Wednesday 20 May 2015

HRH Prince Charles visits The Burren

On his first ever visit to the west of Ireland, HRH Prince Charles chose to spend his opening afternoon in The Burren, the limestone landscape famous for its flora, archaeology and unique farming traditions. During the visit, hosted by the Burrenbeo Trust, the Prince was introduced to local farmer Patrick Nagle, who showed off some of his livestock and also some of the work he has done to protect the environment as part of the award-winning Burren Life programme. The Prince then met local schoolchildren who had recently graduated as ‘Burren experts’ through Burrenbeo’s ‘Ecobeo’ programme, before joining some ‘Burrenbeo conservation volunteers’ in repairing some farm walls. On his departure from the farm, the Prince was presented with a hamper of local food products by his hosts and enjoyed some traditional tunes courtesy of local teenage musicians, the Kinvara string quintet.

Described as ‘the heritage soul of Ireland’, the Burren contains Ireland’s highest density of archaeological sites, boasts a stunning geological heritage and is home to over 70% of all of Ireland’s native flower species. Prince Charles arrived at the perfect time to witness this extraordinary botanical display in full bloom, seeing Arctic, Alpine and Mediterranean wildflowers first-hand. The Prince was told of the vulnerability of these plants and their habitats and the need for sensitive management, while hearing about the success of two community-based projects, the Burrenbeo Trust and Burren Life programme, in doing just this.

The Burrenbeo Trust is Ireland’s first landscape charity dedicated to the sustainable management of the Burren. The focus of the Trust’s work over the past decade has been to ‘connect people to Ireland’s learning landscape’ through innovative education and training programmes, conservation volunteer events and community festivals. Trust Coordinator Brigid Barry, who showed off this work to the Prince, said ‘We are thrilled to showcase our conservation and education programmes to the Prince. We believe the future of the Burren is in building pride and awareness in the region, which we do through our 20 week Ecobeo schools programme from which over 1,000 local children have graduated, as well as monthly walks and talks and annual festivals such as ‘Burren in Bloom’ and the ‘Winterage Weekend’. There is now a great sense of pride and respect for this extraordinary landscape, which Prince Charles was fascinated to learn about’. Ms Barry also told the Prince of Burrenbeo’s advocacy for an increased emphasis on ‘place based learning’ in Ireland and of Burrenbeo’s vision for the Burren as the ultimate ‘learning landscape’ where people can really connect with the world around them.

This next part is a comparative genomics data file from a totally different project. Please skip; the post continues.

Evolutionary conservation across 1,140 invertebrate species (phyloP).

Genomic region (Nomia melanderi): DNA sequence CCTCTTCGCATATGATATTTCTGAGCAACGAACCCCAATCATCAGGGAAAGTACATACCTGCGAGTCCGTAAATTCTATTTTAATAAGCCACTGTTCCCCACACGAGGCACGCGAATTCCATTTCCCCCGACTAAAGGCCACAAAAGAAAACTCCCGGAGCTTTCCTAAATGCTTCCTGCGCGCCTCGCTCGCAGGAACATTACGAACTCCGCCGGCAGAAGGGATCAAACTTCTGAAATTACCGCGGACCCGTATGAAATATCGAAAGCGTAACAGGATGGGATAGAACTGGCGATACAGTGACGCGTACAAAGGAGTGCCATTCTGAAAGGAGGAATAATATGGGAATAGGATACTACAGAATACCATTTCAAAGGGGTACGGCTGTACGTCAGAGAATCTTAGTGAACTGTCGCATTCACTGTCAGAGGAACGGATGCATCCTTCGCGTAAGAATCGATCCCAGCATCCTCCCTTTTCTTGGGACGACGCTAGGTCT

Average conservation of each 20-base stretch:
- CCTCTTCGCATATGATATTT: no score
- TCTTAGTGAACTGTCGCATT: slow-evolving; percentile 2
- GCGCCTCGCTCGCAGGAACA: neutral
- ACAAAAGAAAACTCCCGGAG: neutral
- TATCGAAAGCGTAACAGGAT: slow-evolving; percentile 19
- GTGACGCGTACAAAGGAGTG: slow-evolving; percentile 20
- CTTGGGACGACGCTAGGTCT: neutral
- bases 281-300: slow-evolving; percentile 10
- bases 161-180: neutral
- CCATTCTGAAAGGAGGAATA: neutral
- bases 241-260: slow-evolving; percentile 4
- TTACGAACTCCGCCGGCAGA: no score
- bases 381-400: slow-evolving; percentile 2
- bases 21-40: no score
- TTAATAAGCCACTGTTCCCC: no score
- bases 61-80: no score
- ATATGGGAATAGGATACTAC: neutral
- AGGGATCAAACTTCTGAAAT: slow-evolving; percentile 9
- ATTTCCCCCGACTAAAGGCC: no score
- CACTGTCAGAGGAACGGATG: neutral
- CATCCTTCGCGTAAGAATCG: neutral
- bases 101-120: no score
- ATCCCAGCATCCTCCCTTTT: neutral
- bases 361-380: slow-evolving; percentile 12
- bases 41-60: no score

The work of the Burrenbeo Trust is complemented by that of the Burren Life Programme, an innovative farming programme which pays farmers for their environmental performance. Through Burren Life, local farmers identify, co-fund and carry out key conservation tasks on their farms – such as wall repair, scrub removal and protecting vulnerable water supplies. These farmers are also paid for their ‘environmental performance’ – how successful they are at looking after the local habitats, water and soil – through an innovative ‘scoring system’ which Prince Charles learnt about from Burren Life scientist Dr. Sharon Parr. The ‘results-based’ approach pioneered by the Burren Life Programme is now being used as a template for Agri-Environment schemes across the EU.

Patrick Nagle, on whose farm the Royal visit took place, said that ‘It was a great honour to show Prince Charles around our farm. We told him about the work that my son Oliver and I have done over the past 5 years of Burren Life – new walls built and gates hung, scrub taken out, water sources protected, silage replaced – and about how the improved grazing that has resulted from this work has helped us to earn better environmental payments. This is a very proud day for us, for the generations of farmers who have worked the land of the Burren in the past, and for the youngsters that we hope will farm it in the years ahead.'

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